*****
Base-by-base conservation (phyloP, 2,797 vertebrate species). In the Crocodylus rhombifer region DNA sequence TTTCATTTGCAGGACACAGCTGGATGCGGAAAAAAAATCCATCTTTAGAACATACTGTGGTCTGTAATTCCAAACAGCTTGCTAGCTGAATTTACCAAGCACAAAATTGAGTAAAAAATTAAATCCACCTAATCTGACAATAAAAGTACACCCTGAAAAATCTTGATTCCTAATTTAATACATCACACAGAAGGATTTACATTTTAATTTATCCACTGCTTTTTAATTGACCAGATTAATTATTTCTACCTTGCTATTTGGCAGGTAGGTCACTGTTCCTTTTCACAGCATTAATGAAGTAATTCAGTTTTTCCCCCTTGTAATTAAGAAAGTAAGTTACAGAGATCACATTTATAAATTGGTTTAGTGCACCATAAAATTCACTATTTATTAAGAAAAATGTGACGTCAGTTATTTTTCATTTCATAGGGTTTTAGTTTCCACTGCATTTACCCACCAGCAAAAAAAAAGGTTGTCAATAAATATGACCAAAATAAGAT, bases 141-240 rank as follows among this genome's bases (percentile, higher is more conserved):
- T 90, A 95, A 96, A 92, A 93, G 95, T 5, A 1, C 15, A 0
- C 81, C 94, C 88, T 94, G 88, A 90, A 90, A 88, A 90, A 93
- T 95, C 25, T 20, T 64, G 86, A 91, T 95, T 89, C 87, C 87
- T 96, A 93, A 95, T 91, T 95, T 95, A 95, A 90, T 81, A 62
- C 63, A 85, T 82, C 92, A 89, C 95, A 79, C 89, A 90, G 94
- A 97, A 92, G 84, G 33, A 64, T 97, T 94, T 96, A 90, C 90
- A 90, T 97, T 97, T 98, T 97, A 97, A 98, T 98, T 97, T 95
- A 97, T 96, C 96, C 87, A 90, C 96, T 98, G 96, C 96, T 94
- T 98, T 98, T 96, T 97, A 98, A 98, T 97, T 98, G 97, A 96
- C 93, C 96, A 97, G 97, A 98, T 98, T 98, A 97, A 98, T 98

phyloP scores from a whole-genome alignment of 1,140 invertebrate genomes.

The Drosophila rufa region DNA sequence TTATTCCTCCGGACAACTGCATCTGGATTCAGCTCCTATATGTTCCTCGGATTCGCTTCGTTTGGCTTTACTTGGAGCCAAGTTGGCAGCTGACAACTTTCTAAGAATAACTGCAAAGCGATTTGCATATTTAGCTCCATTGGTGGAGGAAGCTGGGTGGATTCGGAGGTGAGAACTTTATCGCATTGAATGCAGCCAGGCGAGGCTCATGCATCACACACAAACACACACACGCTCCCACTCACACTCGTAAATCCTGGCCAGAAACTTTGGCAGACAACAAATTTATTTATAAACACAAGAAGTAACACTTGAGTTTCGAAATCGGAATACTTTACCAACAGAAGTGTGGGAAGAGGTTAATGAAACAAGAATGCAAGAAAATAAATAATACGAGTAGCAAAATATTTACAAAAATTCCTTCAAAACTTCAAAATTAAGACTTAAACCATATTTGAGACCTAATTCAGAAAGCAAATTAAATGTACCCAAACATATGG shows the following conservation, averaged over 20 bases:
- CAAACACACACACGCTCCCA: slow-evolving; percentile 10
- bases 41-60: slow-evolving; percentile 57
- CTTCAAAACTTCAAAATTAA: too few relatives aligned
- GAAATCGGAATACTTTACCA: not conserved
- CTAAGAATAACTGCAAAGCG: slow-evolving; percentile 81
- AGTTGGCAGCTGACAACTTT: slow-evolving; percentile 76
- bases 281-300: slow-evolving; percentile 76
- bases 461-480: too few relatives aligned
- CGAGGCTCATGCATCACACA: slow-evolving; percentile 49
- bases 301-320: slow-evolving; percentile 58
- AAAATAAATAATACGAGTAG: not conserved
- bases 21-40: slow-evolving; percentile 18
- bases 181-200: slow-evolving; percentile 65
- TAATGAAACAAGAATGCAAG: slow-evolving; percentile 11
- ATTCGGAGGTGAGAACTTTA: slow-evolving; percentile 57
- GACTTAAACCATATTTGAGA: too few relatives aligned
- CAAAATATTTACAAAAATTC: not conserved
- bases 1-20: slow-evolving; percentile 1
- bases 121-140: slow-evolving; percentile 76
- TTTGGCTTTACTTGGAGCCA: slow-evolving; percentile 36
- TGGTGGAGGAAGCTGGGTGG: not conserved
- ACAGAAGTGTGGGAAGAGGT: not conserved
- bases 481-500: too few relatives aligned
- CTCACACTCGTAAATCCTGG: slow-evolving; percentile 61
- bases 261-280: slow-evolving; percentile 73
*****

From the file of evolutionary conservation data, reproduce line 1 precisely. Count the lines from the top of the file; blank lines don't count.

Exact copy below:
Base-by-base conservation (phyloP, 2,797 vertebrate species). In the Crocodylus rhombifer region DNA sequence TTTCATTTGCAGGACACAGCTGGATGCGGAAAAAAAATCCATCTTTAGAACATACTGTGGTCTGTAATTCCAAACAGCTTGCTAGCTGAATTTACCAAGCACAAAATTGAGTAAAAAATTAAATCCACCTAATCTGACAATAAAAGTACACCCTGAAAAATCTTGATTCCTAATTTAATACATCACACAGAAGGATTTACATTTTAATTTATCCACTGCTTTTTAATTGACCAGATTAATTATTTCTACCTTGCTATTTGGCAGGTAGGTCACTGTTCCTTTTCACAGCATTAATGAAGTAATTCAGTTTTTCCCCCTTGTAATTAAGAAAGTAAGTTACAGAGATCACATTTATAAATTGGTTTAGTGCACCATAAAATTCACTATTTATTAAGAAAAATGTGACGTCAGTTATTTTTCATTTCATAGGGTTTTAGTTTCCACTGCATTTACCCACCAGCAAAAAAAAAGGTTGTCAATAAATATGACCAAAATAAGAT, bases 141-240 rank as follows among this genome's bases (percentile, higher is more conserved):